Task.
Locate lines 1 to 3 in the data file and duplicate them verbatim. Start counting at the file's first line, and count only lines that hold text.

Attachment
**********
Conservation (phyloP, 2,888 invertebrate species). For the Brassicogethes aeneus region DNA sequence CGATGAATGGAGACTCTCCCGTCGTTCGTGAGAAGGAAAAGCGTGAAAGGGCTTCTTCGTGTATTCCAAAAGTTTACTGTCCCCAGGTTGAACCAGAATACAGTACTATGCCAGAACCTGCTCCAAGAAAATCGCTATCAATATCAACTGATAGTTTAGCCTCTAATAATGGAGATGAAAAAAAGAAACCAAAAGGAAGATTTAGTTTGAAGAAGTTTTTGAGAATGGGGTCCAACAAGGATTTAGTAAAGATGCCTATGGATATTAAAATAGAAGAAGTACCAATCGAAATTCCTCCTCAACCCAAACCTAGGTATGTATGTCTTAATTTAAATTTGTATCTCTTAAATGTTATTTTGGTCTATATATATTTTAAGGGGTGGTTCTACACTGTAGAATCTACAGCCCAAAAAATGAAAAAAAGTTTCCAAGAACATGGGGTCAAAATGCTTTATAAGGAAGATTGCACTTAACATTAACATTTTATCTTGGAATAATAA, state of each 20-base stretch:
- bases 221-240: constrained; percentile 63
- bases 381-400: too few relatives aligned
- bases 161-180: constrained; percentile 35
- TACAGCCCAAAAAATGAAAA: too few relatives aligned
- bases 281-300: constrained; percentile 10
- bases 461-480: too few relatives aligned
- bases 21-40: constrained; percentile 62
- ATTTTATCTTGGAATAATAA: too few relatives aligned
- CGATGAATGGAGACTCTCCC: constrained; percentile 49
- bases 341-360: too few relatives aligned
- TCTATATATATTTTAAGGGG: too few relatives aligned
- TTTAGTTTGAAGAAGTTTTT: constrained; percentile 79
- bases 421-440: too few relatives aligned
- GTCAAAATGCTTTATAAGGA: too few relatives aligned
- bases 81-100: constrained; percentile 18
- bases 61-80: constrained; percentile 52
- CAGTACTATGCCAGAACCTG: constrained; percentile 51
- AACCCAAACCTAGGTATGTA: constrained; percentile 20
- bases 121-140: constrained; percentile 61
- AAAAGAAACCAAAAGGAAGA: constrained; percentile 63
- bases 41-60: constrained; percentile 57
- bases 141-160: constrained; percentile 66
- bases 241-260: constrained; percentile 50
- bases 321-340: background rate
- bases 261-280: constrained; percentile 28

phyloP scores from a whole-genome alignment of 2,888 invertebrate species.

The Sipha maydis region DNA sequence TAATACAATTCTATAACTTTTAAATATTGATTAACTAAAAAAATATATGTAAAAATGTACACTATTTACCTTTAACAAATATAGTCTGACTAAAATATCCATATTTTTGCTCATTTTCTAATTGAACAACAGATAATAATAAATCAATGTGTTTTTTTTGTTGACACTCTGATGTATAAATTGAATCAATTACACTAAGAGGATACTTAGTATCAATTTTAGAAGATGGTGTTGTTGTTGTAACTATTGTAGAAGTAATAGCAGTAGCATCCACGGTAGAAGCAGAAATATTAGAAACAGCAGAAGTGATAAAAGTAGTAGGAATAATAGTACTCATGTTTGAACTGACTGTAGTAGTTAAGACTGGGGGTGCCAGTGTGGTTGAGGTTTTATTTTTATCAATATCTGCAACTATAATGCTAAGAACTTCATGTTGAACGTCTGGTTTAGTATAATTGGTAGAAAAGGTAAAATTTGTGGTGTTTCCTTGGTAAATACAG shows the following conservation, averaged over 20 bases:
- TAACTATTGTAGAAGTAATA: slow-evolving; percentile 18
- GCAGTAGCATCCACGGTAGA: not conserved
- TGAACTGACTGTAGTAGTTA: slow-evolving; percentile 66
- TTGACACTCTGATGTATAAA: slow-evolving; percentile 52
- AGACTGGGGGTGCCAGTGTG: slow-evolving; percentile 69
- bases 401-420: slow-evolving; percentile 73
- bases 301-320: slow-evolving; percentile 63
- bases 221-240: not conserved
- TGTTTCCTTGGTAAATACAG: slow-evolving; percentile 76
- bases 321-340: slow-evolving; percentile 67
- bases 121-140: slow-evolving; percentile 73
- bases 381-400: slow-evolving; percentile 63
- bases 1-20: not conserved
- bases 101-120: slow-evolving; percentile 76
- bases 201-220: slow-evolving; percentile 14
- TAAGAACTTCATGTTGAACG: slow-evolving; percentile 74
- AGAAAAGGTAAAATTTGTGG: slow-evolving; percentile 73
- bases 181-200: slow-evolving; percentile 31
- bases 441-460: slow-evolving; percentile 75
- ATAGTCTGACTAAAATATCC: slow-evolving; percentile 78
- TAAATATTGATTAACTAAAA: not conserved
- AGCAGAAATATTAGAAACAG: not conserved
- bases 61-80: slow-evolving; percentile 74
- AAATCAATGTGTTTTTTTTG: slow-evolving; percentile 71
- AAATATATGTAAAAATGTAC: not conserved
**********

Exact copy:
Conservation (phyloP, 2,888 invertebrate species). For the Brassicogethes aeneus region DNA sequence CGATGAATGGAGACTCTCCCGTCGTTCGTGAGAAGGAAAAGCGTGAAAGGGCTTCTTCGTGTATTCCAAAAGTTTACTGTCCCCAGGTTGAACCAGAATACAGTACTATGCCAGAACCTGCTCCAAGAAAATCGCTATCAATATCAACTGATAGTTTAGCCTCTAATAATGGAGATGAAAAAAAGAAACCAAAAGGAAGATTTAGTTTGAAGAAGTTTTTGAGAATGGGGTCCAACAAGGATTTAGTAAAGATGCCTATGGATATTAAAATAGAAGAAGTACCAATCGAAATTCCTCCTCAACCCAAACCTAGGTATGTATGTCTTAATTTAAATTTGTATCTCTTAAATGTTATTTTGGTCTATATATATTTTAAGGGGTGGTTCTACACTGTAGAATCTACAGCCCAAAAAATGAAAAAAAGTTTCCAAGAACATGGGGTCAAAATGCTTTATAAGGAAGATTGCACTTAACATTAACATTTTATCTTGGAATAATAA, state of each 20-base stretch:
- bases 221-240: constrained; percentile 63
- bases 381-400: too few relatives aligned